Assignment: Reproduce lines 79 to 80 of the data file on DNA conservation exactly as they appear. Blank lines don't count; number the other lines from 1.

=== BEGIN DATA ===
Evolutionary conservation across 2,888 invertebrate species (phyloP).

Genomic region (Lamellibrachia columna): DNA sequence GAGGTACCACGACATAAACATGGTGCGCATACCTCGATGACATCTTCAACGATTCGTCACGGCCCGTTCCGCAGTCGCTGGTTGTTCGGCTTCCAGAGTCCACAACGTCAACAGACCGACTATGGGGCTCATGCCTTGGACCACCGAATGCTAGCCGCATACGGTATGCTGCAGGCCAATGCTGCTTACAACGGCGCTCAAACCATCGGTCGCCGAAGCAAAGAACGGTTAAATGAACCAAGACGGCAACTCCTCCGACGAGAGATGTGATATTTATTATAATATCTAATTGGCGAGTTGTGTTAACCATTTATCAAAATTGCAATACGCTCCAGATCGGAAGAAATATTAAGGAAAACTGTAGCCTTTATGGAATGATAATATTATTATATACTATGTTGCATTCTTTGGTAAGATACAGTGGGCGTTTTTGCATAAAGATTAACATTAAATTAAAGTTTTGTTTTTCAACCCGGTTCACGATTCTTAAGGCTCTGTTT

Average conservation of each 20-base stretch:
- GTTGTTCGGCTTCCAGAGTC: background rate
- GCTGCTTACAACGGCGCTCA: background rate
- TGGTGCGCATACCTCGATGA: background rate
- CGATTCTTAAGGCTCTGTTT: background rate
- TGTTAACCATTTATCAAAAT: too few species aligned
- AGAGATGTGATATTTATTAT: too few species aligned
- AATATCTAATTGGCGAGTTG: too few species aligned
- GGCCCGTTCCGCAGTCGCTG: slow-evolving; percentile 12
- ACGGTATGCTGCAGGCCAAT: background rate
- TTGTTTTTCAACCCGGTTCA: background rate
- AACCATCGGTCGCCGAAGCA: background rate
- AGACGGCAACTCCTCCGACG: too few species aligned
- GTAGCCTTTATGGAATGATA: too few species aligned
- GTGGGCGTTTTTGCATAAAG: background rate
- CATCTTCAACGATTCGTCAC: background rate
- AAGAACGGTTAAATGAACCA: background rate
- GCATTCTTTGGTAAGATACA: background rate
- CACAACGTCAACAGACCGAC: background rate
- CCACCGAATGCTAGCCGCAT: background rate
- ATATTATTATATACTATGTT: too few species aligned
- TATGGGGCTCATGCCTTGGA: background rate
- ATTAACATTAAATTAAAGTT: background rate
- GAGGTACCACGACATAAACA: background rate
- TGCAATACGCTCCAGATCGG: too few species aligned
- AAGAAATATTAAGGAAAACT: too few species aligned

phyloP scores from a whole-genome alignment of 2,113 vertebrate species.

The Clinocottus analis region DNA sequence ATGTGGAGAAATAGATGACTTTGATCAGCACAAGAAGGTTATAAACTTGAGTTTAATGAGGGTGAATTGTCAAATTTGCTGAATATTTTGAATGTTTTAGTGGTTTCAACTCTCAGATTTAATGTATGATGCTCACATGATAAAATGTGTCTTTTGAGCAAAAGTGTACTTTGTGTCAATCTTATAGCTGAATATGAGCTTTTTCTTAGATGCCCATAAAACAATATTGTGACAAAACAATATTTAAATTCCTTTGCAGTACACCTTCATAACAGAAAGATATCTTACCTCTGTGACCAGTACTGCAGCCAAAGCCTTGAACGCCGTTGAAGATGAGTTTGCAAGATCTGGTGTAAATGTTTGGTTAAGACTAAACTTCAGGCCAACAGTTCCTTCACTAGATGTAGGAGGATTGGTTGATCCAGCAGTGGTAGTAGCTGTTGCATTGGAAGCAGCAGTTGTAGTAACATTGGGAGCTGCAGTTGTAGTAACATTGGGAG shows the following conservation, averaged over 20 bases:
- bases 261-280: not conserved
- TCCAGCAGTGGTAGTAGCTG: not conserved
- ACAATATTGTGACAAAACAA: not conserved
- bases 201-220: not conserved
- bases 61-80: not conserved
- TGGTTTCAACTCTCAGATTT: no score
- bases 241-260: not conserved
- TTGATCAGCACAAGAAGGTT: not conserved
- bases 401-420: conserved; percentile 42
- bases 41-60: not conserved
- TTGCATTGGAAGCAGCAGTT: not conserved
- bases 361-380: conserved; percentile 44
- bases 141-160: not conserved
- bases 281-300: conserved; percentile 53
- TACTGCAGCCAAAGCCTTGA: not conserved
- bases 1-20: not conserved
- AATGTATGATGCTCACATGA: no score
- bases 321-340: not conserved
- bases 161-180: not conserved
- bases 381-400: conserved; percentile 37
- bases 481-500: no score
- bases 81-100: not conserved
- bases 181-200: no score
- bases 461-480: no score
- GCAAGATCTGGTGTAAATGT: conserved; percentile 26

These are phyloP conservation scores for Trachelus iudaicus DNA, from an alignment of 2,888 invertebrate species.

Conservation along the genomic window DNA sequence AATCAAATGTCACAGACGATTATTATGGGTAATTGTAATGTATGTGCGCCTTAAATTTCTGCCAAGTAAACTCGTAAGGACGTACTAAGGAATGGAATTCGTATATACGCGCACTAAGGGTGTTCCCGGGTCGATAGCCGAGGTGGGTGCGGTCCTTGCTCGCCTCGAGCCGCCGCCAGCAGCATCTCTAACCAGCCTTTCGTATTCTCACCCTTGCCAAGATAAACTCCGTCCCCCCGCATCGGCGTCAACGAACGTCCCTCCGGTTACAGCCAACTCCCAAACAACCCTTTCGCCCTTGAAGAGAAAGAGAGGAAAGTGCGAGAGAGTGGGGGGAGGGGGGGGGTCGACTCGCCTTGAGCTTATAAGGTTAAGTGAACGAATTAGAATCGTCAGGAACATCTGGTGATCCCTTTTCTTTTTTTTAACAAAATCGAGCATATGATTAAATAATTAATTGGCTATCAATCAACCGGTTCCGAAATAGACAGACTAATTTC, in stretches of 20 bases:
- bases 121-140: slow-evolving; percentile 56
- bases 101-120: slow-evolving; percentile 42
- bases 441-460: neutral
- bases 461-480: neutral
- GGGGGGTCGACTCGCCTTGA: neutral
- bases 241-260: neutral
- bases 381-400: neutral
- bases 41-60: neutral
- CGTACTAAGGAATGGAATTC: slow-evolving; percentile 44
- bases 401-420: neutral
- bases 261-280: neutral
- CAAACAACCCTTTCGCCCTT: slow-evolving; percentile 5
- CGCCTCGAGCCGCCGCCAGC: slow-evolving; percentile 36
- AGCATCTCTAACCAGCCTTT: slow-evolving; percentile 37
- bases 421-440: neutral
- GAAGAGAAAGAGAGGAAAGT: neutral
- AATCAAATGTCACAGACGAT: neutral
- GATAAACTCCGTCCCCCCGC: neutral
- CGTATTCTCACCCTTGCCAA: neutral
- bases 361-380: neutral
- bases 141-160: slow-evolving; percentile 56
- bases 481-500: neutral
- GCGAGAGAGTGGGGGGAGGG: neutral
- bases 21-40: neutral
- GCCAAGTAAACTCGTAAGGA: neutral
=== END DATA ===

- bases 481-500: neutral
- GCGAGAGAGTGGGGGGAGGG: neutral